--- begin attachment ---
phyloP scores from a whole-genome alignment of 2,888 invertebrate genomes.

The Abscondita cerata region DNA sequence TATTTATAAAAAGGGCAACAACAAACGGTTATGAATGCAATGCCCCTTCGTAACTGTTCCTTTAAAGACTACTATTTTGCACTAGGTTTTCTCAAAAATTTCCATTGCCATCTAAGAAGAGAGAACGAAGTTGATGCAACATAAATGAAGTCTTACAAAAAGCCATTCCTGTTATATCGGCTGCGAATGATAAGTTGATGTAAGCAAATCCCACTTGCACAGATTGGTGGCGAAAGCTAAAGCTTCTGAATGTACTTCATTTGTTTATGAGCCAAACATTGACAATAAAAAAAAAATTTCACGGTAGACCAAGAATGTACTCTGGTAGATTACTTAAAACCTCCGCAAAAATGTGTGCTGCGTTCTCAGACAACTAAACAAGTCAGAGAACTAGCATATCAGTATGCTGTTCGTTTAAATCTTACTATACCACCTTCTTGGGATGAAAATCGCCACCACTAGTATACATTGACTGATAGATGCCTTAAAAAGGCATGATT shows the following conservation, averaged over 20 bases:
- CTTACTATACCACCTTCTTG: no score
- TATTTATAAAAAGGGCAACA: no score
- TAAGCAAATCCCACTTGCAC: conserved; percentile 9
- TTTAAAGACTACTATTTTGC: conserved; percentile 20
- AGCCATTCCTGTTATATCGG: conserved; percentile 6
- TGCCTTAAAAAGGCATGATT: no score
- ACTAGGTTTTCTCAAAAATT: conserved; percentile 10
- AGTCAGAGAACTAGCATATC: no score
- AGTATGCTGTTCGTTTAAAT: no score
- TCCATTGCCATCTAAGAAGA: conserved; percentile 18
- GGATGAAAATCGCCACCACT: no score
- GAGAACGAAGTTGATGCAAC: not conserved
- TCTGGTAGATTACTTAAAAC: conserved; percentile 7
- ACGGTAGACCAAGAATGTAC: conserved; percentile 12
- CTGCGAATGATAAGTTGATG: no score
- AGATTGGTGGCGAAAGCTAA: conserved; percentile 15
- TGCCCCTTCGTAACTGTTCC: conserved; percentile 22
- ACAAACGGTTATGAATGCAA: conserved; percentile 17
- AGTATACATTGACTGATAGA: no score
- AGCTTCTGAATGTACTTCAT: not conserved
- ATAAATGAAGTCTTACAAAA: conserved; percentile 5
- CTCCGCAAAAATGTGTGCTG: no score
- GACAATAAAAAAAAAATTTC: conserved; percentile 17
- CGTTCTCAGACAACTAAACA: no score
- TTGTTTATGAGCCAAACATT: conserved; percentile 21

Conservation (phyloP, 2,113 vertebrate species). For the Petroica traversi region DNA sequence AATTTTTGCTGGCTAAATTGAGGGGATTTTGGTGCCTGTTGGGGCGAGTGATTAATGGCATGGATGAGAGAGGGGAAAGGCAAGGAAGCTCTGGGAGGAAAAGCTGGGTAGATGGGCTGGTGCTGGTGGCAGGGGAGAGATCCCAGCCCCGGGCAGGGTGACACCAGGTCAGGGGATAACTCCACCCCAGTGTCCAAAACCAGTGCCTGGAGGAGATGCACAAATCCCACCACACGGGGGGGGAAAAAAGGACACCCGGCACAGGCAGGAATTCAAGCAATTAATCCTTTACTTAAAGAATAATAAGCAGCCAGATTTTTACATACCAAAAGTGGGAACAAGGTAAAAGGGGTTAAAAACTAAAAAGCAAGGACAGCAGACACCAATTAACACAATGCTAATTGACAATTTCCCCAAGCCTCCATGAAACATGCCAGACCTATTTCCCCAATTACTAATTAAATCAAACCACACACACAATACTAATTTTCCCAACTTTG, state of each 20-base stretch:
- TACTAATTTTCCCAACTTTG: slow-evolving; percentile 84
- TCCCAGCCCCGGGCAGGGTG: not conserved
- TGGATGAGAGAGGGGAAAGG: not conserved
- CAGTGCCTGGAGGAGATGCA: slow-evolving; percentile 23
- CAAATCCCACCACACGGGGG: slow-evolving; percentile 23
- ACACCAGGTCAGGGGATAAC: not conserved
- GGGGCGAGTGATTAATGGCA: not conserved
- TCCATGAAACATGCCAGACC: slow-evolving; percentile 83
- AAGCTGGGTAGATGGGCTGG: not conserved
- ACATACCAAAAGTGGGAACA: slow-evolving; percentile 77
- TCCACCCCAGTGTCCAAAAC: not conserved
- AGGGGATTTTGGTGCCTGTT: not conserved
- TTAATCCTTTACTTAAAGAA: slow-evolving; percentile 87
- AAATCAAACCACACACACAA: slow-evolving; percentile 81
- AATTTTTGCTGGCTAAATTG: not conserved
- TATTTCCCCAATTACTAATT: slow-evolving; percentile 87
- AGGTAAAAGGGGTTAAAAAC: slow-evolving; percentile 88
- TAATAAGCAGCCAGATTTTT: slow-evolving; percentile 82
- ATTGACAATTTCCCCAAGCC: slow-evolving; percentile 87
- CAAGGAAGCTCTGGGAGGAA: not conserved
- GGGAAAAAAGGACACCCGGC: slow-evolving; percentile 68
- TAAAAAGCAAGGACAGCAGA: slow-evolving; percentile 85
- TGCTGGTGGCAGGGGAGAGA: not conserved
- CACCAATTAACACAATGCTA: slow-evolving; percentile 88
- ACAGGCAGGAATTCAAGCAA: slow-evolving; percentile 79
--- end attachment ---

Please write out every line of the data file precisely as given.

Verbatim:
phyloP scores from a whole-genome alignment of 2,888 invertebrate genomes.

The Abscondita cerata region DNA sequence TATTTATAAAAAGGGCAACAACAAACGGTTATGAATGCAATGCCCCTTCGTAACTGTTCCTTTAAAGACTACTATTTTGCACTAGGTTTTCTCAAAAATTTCCATTGCCATCTAAGAAGAGAGAACGAAGTTGATGCAACATAAATGAAGTCTTACAAAAAGCCATTCCTGTTATATCGGCTGCGAATGATAAGTTGATGTAAGCAAATCCCACTTGCACAGATTGGTGGCGAAAGCTAAAGCTTCTGAATGTACTTCATTTGTTTATGAGCCAAACATTGACAATAAAAAAAAAATTTCACGGTAGACCAAGAATGTACTCTGGTAGATTACTTAAAACCTCCGCAAAAATGTGTGCTGCGTTCTCAGACAACTAAACAAGTCAGAGAACTAGCATATCAGTATGCTGTTCGTTTAAATCTTACTATACCACCTTCTTGGGATGAAAATCGCCACCACTAGTATACATTGACTGATAGATGCCTTAAAAAGGCATGATT shows the following conservation, averaged over 20 bases:
- CTTACTATACCACCTTCTTG: no score
- TATTTATAAAAAGGGCAACA: no score
- TAAGCAAATCCCACTTGCAC: conserved; percentile 9
- TTTAAAGACTACTATTTTGC: conserved; percentile 20
- AGCCATTCCTGTTATATCGG: conserved; percentile 6
- TGCCTTAAAAAGGCATGATT: no score
- ACTAGGTTTTCTCAAAAATT: conserved; percentile 10
- AGTCAGAGAACTAGCATATC: no score
- AGTATGCTGTTCGTTTAAAT: no score
- TCCATTGCCATCTAAGAAGA: conserved; percentile 18
- GGATGAAAATCGCCACCACT: no score
- GAGAACGAAGTTGATGCAAC: not conserved
- TCTGGTAGATTACTTAAAAC: conserved; percentile 7
- ACGGTAGACCAAGAATGTAC: conserved; percentile 12
- CTGCGAATGATAAGTTGATG: no score
- AGATTGGTGGCGAAAGCTAA: conserved; percentile 15
- TGCCCCTTCGTAACTGTTCC: conserved; percentile 22
- ACAAACGGTTATGAATGCAA: conserved; percentile 17
- AGTATACATTGACTGATAGA: no score
- AGCTTCTGAATGTACTTCAT: not conserved
- ATAAATGAAGTCTTACAAAA: conserved; percentile 5
- CTCCGCAAAAATGTGTGCTG: no score
- GACAATAAAAAAAAAATTTC: conserved; percentile 17
- CGTTCTCAGACAACTAAACA: no score
- TTGTTTATGAGCCAAACATT: conserved; percentile 21

Conservation (phyloP, 2,113 vertebrate species). For the Petroica traversi region DNA sequence AATTTTTGCTGGCTAAATTGAGGGGATTTTGGTGCCTGTTGGGGCGAGTGATTAATGGCATGGATGAGAGAGGGGAAAGGCAAGGAAGCTCTGGGAGGAAAAGCTGGGTAGATGGGCTGGTGCTGGTGGCAGGGGAGAGATCCCAGCCCCGGGCAGGGTGACACCAGGTCAGGGGATAACTCCACCCCAGTGTCCAAAACCAGTGCCTGGAGGAGATGCACAAATCCCACCACACGGGGGGGGAAAAAAGGACACCCGGCACAGGCAGGAATTCAAGCAATTAATCCTTTACTTAAAGAATAATAAGCAGCCAGATTTTTACATACCAAAAGTGGGAACAAGGTAAAAGGGGTTAAAAACTAAAAAGCAAGGACAGCAGACACCAATTAACACAATGCTAATTGACAATTTCCCCAAGCCTCCATGAAACATGCCAGACCTATTTCCCCAATTACTAATTAAATCAAACCACACACACAATACTAATTTTCCCAACTTTG, state of each 20-base stretch:
- TACTAATTTTCCCAACTTTG: slow-evolving; percentile 84
- TCCCAGCCCCGGGCAGGGTG: not conserved
- TGGATGAGAGAGGGGAAAGG: not conserved
- CAGTGCCTGGAGGAGATGCA: slow-evolving; percentile 23
- CAAATCCCACCACACGGGGG: slow-evolving; percentile 23
- ACACCAGGTCAGGGGATAAC: not conserved
- GGGGCGAGTGATTAATGGCA: not conserved
- TCCATGAAACATGCCAGACC: slow-evolving; percentile 83
- AAGCTGGGTAGATGGGCTGG: not conserved
- ACATACCAAAAGTGGGAACA: slow-evolving; percentile 77
- TCCACCCCAGTGTCCAAAAC: not conserved
- AGGGGATTTTGGTGCCTGTT: not conserved
- TTAATCCTTTACTTAAAGAA: slow-evolving; percentile 87
- AAATCAAACCACACACACAA: slow-evolving; percentile 81
- AATTTTTGCTGGCTAAATTG: not conserved
- TATTTCCCCAATTACTAATT: slow-evolving; percentile 87
- AGGTAAAAGGGGTTAAAAAC: slow-evolving; percentile 88
- TAATAAGCAGCCAGATTTTT: slow-evolving; percentile 82
- ATTGACAATTTCCCCAAGCC: slow-evolving; percentile 87
- CAAGGAAGCTCTGGGAGGAA: not conserved
- GGGAAAAAAGGACACCCGGC: slow-evolving; percentile 68
- TAAAAAGCAAGGACAGCAGA: slow-evolving; percentile 85
- TGCTGGTGGCAGGGGAGAGA: not conserved
- CACCAATTAACACAATGCTA: slow-evolving; percentile 88
- ACAGGCAGGAATTCAAGCAA: slow-evolving; percentile 79